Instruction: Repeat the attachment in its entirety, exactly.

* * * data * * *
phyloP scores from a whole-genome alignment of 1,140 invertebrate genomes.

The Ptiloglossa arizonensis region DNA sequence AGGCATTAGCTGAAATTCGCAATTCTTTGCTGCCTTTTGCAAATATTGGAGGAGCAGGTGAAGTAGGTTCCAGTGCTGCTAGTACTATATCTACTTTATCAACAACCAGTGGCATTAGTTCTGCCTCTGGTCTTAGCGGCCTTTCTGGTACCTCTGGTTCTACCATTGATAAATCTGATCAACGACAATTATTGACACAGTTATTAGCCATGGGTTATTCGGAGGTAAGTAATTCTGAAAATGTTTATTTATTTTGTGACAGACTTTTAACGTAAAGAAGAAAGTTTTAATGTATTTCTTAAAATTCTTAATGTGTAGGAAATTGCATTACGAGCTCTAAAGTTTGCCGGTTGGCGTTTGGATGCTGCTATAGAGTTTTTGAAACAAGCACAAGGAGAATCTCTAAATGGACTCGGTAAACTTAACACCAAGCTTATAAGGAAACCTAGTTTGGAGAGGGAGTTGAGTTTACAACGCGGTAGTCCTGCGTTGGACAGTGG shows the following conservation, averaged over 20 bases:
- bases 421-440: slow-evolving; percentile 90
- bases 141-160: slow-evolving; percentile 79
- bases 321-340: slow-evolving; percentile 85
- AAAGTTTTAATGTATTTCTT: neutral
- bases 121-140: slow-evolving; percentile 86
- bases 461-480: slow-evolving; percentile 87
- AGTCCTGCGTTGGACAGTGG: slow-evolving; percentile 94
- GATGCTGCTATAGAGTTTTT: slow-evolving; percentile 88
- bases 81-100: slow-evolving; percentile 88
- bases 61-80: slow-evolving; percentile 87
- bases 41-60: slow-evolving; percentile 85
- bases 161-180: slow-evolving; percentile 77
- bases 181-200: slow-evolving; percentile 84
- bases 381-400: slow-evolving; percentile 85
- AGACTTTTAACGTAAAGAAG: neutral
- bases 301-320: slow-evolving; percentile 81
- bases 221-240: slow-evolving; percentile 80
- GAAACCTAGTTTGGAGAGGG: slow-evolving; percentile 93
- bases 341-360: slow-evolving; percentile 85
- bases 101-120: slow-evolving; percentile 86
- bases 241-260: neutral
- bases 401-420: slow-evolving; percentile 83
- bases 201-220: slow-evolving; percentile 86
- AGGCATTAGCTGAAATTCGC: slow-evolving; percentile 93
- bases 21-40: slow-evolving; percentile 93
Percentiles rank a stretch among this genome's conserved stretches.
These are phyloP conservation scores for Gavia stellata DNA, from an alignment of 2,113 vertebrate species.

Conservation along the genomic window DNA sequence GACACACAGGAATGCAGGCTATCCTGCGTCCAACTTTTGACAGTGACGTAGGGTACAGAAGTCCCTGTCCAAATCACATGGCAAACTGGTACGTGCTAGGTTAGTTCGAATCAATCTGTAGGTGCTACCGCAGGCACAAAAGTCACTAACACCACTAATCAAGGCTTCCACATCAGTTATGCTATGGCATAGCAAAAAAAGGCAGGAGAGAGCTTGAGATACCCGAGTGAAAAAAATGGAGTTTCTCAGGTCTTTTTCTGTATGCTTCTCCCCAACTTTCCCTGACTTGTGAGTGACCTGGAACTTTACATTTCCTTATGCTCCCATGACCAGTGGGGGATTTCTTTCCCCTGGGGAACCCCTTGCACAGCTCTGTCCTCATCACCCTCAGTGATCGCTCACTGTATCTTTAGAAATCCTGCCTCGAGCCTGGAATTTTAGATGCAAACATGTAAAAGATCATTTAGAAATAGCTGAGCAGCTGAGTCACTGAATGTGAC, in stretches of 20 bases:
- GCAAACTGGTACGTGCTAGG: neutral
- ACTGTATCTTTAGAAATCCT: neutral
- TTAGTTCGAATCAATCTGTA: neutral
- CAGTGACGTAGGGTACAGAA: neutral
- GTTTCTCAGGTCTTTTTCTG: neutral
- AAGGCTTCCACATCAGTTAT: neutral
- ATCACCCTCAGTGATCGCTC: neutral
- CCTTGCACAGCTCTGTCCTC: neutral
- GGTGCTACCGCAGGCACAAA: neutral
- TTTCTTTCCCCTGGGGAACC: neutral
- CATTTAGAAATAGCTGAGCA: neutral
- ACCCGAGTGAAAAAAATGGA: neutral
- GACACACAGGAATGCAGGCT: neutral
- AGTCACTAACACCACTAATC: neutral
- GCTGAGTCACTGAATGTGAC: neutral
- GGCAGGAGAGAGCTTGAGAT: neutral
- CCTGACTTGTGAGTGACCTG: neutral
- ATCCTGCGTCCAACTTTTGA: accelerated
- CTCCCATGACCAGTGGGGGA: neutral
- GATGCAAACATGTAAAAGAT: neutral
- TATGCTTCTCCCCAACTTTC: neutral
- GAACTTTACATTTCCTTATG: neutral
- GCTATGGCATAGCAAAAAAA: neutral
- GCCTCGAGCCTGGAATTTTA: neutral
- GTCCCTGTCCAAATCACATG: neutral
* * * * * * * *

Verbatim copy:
phyloP scores from a whole-genome alignment of 1,140 invertebrate genomes.

The Ptiloglossa arizonensis region DNA sequence AGGCATTAGCTGAAATTCGCAATTCTTTGCTGCCTTTTGCAAATATTGGAGGAGCAGGTGAAGTAGGTTCCAGTGCTGCTAGTACTATATCTACTTTATCAACAACCAGTGGCATTAGTTCTGCCTCTGGTCTTAGCGGCCTTTCTGGTACCTCTGGTTCTACCATTGATAAATCTGATCAACGACAATTATTGACACAGTTATTAGCCATGGGTTATTCGGAGGTAAGTAATTCTGAAAATGTTTATTTATTTTGTGACAGACTTTTAACGTAAAGAAGAAAGTTTTAATGTATTTCTTAAAATTCTTAATGTGTAGGAAATTGCATTACGAGCTCTAAAGTTTGCCGGTTGGCGTTTGGATGCTGCTATAGAGTTTTTGAAACAAGCACAAGGAGAATCTCTAAATGGACTCGGTAAACTTAACACCAAGCTTATAAGGAAACCTAGTTTGGAGAGGGAGTTGAGTTTACAACGCGGTAGTCCTGCGTTGGACAGTGG shows the following conservation, averaged over 20 bases:
- bases 421-440: slow-evolving; percentile 90
- bases 141-160: slow-evolving; percentile 79
- bases 321-340: slow-evolving; percentile 85
- AAAGTTTTAATGTATTTCTT: neutral
- bases 121-140: slow-evolving; percentile 86
- bases 461-480: slow-evolving; percentile 87
- AGTCCTGCGTTGGACAGTGG: slow-evolving; percentile 94
- GATGCTGCTATAGAGTTTTT: slow-evolving; percentile 88
- bases 81-100: slow-evolving; percentile 88
- bases 61-80: slow-evolving; percentile 87
- bases 41-60: slow-evolving; percentile 85
- bases 161-180: slow-evolving; percentile 77
- bases 181-200: slow-evolving; percentile 84
- bases 381-400: slow-evolving; percentile 85
- AGACTTTTAACGTAAAGAAG: neutral
- bases 301-320: slow-evolving; percentile 81
- bases 221-240: slow-evolving; percentile 80
- GAAACCTAGTTTGGAGAGGG: slow-evolving; percentile 93
- bases 341-360: slow-evolving; percentile 85
- bases 101-120: slow-evolving; percentile 86
- bases 241-260: neutral
- bases 401-420: slow-evolving; percentile 83
- bases 201-220: slow-evolving; percentile 86
- AGGCATTAGCTGAAATTCGC: slow-evolving; percentile 93
- bases 21-40: slow-evolving; percentile 93
Percentiles rank a stretch among this genome's conserved stretches.
These are phyloP conservation scores for Gavia stellata DNA, from an alignment of 2,113 vertebrate species.

Conservation along the genomic window DNA sequence GACACACAGGAATGCAGGCTATCCTGCGTCCAACTTTTGACAGTGACGTAGGGTACAGAAGTCCCTGTCCAAATCACATGGCAAACTGGTACGTGCTAGGTTAGTTCGAATCAATCTGTAGGTGCTACCGCAGGCACAAAAGTCACTAACACCACTAATCAAGGCTTCCACATCAGTTATGCTATGGCATAGCAAAAAAAGGCAGGAGAGAGCTTGAGATACCCGAGTGAAAAAAATGGAGTTTCTCAGGTCTTTTTCTGTATGCTTCTCCCCAACTTTCCCTGACTTGTGAGTGACCTGGAACTTTACATTTCCTTATGCTCCCATGACCAGTGGGGGATTTCTTTCCCCTGGGGAACCCCTTGCACAGCTCTGTCCTCATCACCCTCAGTGATCGCTCACTGTATCTTTAGAAATCCTGCCTCGAGCCTGGAATTTTAGATGCAAACATGTAAAAGATCATTTAGAAATAGCTGAGCAGCTGAGTCACTGAATGTGAC, in stretches of 20 bases:
- GCAAACTGGTACGTGCTAGG: neutral
- ACTGTATCTTTAGAAATCCT: neutral
- TTAGTTCGAATCAATCTGTA: neutral
- CAGTGACGTAGGGTACAGAA: neutral
- GTTTCTCAGGTCTTTTTCTG: neutral
- AAGGCTTCCACATCAGTTAT: neutral
- ATCACCCTCAGTGATCGCTC: neutral
- CCTTGCACAGCTCTGTCCTC: neutral
- GGTGCTACCGCAGGCACAAA: neutral
- TTTCTTTCCCCTGGGGAACC: neutral
- CATTTAGAAATAGCTGAGCA: neutral
- ACCCGAGTGAAAAAAATGGA: neutral
- GACACACAGGAATGCAGGCT: neutral
- AGTCACTAACACCACTAATC: neutral
- GCTGAGTCACTGAATGTGAC: neutral
- GGCAGGAGAGAGCTTGAGAT: neutral
- CCTGACTTGTGAGTGACCTG: neutral
- ATCCTGCGTCCAACTTTTGA: accelerated
- CTCCCATGACCAGTGGGGGA: neutral
- GATGCAAACATGTAAAAGAT: neutral
- TATGCTTCTCCCCAACTTTC: neutral
- GAACTTTACATTTCCTTATG: neutral
- GCTATGGCATAGCAAAAAAA: neutral
- GCCTCGAGCCTGGAATTTTA: neutral
- GTCCCTGTCCAAATCACATG: neutral